APOLLO Differential Scheme
The APOLLO system measures the time of flight of a photon from the fiducial fixed point of the telescope op to the effective center of the lunar retroreflector array. The standard technique for referencing the telescope fiducial is to place a corner-cube prism in the exit path of the laser, such that some small fraction of the outgoing beam is returned to the telescope and receiver. If the precise location of the corner-cube is known relative to the spatially fixed position within the telescope (typically the intersection of telescope mount axes), then the time offset can be manually removed.
In principle, one should arrange that both the path and signal strength of the so-called calibration return be as similar as possible to the lunar return. In APOLLO's case, a 25 cm corner cube intercepts 0.005% of the light emerging from the 3.5 m diameter primary mirror. At 3×1017 photons per pulse, this results in a 1013 photon return signal strength! After system inefficiencies and diffraction effects are taken into account, the expected number of detectable photons on the APD array is still a high 108 photons. We want to knock this down to about 2-5 photons per pulse.
Because we want to alternate between full sensitivity (for scarce lunar photons), and something about 107.5 lower (for calibration photons), we need a variable attenuator. For APOLLO, the rotating transmit/receive beam-switch (hereafter T/R switch) performs this function. The same high-reflectivity coating that directs the outgoing laser beam toward the telescope also prohibits returned light from finding the receiver (refer to optics layout). A second coating on the back of this mirror further attenuates any return to the 10-7 level.
Now that we have a calibration signal of appropriate strength, how best to extract the departure time of the laser pulse? One could simply take the mean of the reported photon arrival times (let's for now ignore the spatial offset between corner-cube and spatial reference point). As long as the photon number is small enough to be free from bias (or at least correctable), averaging is certainly a valid technique. But we can do better. Refer to the diagram below.
This diagram shows 14 sequential shots, based on a mean return rate of 4.5 photons per shot (higher than ideal for APOLLO). Assuming there are enough APD elements to accommodate this return signal without bias, the distribution of the entire ensemble will accurately reflect the time profiles of the laser, the APD jitter, the electronics and TDC jitter, etc. But on a shot-by-shot basis, the mean of the small handful of photons will not necessarily lie on top of the true mean (pink bars vs. yellow line). In general, the RMS scatter of the pink bars relative to the yellow line will be the standard deviation of the total time response profile divided by the square root of the number of photons detected in that particular shot.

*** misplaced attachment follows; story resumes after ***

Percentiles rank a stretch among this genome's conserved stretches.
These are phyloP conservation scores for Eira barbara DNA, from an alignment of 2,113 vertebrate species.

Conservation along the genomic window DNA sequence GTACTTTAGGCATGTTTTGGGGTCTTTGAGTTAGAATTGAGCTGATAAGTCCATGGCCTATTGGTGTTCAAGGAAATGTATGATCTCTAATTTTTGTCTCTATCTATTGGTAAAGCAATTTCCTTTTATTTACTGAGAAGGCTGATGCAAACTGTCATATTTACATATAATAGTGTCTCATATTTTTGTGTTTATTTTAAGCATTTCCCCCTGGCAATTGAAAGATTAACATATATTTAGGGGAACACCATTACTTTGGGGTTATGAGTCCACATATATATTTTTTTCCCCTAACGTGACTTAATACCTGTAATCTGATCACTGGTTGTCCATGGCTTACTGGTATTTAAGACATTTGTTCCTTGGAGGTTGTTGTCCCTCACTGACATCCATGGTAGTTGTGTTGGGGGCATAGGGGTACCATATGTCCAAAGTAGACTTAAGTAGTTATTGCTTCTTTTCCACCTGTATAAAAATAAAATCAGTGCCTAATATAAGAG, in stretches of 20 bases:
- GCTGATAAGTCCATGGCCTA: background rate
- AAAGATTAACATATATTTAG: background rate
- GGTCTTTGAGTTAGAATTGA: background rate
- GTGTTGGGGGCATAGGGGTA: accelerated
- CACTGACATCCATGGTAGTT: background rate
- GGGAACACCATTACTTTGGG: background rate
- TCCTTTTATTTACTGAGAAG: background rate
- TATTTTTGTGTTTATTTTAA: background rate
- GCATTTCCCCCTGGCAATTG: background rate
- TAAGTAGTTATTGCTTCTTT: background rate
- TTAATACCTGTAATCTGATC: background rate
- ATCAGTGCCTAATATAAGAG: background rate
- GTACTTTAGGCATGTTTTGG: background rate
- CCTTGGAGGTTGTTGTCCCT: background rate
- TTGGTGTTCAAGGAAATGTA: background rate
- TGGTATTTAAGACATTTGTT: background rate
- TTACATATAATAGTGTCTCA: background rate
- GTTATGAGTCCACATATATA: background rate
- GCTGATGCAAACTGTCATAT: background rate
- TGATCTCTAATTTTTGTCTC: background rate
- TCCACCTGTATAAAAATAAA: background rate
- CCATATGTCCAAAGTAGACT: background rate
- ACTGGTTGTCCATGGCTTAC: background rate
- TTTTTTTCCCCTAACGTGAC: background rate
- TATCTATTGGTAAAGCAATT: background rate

Why tolerate this additional source of random error if you don't have too? In the single-photon regime, this source of error is the same for calibration and lunar returns (same laser pulse, same electronics, etc.), so that the RMS error of the time difference (which is what we care about) is sqrt(2)=1.4 times worse than the single-ended error.
We have another indicator of laser fire time, via the fast photodiode within the laser enclosure that signals to the ACM the start of the fire sequence. By locating the photodiode in a position where the integrated laser intensity falling onto the detector is very stable, and additionally employing a constant-fraction discriminator, one gets a very high resolution, repeatable measure of laser fire time. We have tested the photodiode/CFD/TDC time response jitter, and determined performance better than 20 ps RMS.
But the time of laser fire measured in this way can vary with respect to the time of departure of the pulse as temperature changes affect optical pathlengths, electronic signal delays, etc. The fact that the lunar photon arrival times are measured in a different way means that comparison to the photodiode-reported time of laser fire is not a differential measurement.
However, the offset between photodiode START and the APD-registered calibration photon time should not vary rapidly in time. That is to say, the offset between photodiode START (represented by the green line above) and the pulse centroid as it leaves the telescope is roughly a constant. The diagram suppresses the fact that the actual offset between these two is on the order of 100 ns (light travel time through telescope), but the concept is valid. Over timescales longer than about 5 minutes, we may see a drift in this offset. But for short times, we can use the photodiode START as an anchor against which to reference individual corner-cube-photon returns.
How does this play out in practice? The following sequence illustrates the process:
One can always check that no biases are being introduced by ignoring the photodiode information, using only the shot-by-shot means and swallowing the aforementioned sqrt(2) degradation in uncertainty. But this gets back to a true differential measurement against which the "anchor" technique can be checked.
It is also potentially very instructive to examine the time evolution of the offset between the anchor and the pulse center, and perhaps correlate this with environmental factors. There is also information in the pulse width and symmetry that may be monitored for changes. Because the only expected difference in pulse shape between the calibration and the lunar return is the lunar retroreflector array, the calibration pulse shape can be used to deconvolve the lunar response in order to more clearly ascertain the exact orientation of the array at the time of observation.
APOLLO Apparatus Page
APOLLO Main Page